A painless pill containing tiny needles may one day replace injections

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    A painless pill containing tiny needles may one day replace injections
    Could this painless pill replace injections?

    Could this painless pill replace injections?

    Felice Frankel

    By Michael Le Page

    It’s good news for anyone with a fear of needles. Pills containing miniature hypodermics that can painlessly inject drugs into the lining of the stomach have shown promise in initial tests in pigs.

    Each pill capsule contains a number of tiny injectors. Inside each injector is a needle with a tip mostly made of a dried drug, such as insulin. The shape of these injectors – rounded with a flat bottom – was inspired by the leopard tortoise, and means they self-right within around a tenth of a second after landing of the floor of the stomach, ensuring the needle points downwards.

    At the base of the needle is a compressed spring held in place by sugar. When the sugar dissolves in the stomach, the needle is fired down and the tip goes a millimetre or so deep into the stomach lining, where the drug is released and enters the bloodstream.

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    The stomach wall is 4 to 6 millimetres thick, so the needles should never penetrate all the way through. The stomach lining has no receptors for sharp pain and heals very quickly.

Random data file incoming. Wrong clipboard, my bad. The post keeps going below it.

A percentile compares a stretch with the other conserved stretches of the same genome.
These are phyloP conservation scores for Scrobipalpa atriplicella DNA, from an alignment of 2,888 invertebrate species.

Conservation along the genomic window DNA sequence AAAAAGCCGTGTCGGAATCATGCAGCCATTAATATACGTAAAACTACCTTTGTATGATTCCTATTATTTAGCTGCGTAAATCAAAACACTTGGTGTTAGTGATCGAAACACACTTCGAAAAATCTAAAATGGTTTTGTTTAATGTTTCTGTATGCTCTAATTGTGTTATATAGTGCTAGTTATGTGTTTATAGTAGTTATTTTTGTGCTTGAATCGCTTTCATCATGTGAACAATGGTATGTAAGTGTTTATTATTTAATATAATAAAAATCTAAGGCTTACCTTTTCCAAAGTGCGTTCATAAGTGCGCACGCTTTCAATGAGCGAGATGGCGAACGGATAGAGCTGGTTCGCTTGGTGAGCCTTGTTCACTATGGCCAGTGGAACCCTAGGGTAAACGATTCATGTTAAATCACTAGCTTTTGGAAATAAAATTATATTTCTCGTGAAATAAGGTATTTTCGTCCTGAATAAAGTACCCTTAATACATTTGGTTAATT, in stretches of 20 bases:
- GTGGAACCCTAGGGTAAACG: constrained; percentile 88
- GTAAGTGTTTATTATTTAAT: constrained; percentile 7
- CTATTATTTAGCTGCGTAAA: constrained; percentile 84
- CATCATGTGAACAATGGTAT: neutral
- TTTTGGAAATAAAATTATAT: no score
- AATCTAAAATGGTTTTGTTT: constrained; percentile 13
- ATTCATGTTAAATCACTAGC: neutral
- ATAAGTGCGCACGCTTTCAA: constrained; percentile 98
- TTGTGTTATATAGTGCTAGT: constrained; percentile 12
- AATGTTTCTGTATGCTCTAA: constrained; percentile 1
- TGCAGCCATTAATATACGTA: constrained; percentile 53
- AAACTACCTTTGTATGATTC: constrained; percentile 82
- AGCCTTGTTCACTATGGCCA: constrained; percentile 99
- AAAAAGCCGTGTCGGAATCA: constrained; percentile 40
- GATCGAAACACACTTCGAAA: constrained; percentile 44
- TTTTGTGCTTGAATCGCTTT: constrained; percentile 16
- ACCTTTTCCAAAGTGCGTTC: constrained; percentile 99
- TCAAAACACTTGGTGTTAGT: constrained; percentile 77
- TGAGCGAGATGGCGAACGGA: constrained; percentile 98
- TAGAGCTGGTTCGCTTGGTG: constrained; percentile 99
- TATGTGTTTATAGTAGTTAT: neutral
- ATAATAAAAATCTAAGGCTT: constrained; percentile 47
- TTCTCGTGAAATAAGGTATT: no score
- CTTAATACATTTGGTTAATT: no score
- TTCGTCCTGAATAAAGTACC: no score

In tests, pigs were given the injectors directly, rather than within a pill capsule. The injectors succesfully delivered insulin to the blood of these animals. The pigs showed no signs of pain and their stomachs looked normal when they were examined by endoscope a week after they were given the pill.

    However, the test results indicated that the pills only work when the stomach is empty, so the pills probably cannot be taken after eating. “First thing in the morning would probably be best,” says Giovanni Traverso at Harvard University, part of the team who conducted the study.

    In principle, this method could be used to deliver any treatment that requires injection, says Lars Iversen of Novo Nordisk in Denmark, the company working with university researchers to develop the device.

    That could make a huge difference to the one in 10 people with a fear of needles. People with diabetes who fear needles are more likely to suffer complications and die early.

    What’s more, a growing proportion of new drugs consist of large molecules that have to injected. If patients could take them at home without having to be trained in how to inject themselves, it would greatly reduce treatment costs.

    “Finding a way that would allow people with diabetes to take insulin orally could be a real benefit for millions, so it’s exciting to see research in this area moving forward,” says Faye Riley of charity Diabetes UK. “But this particular research is at a very early stage, and we don’t yet know if this device would be safe or effective for people with diabetes.”

    Journal reference: Science, DOI: 10.1126/science.aau2277

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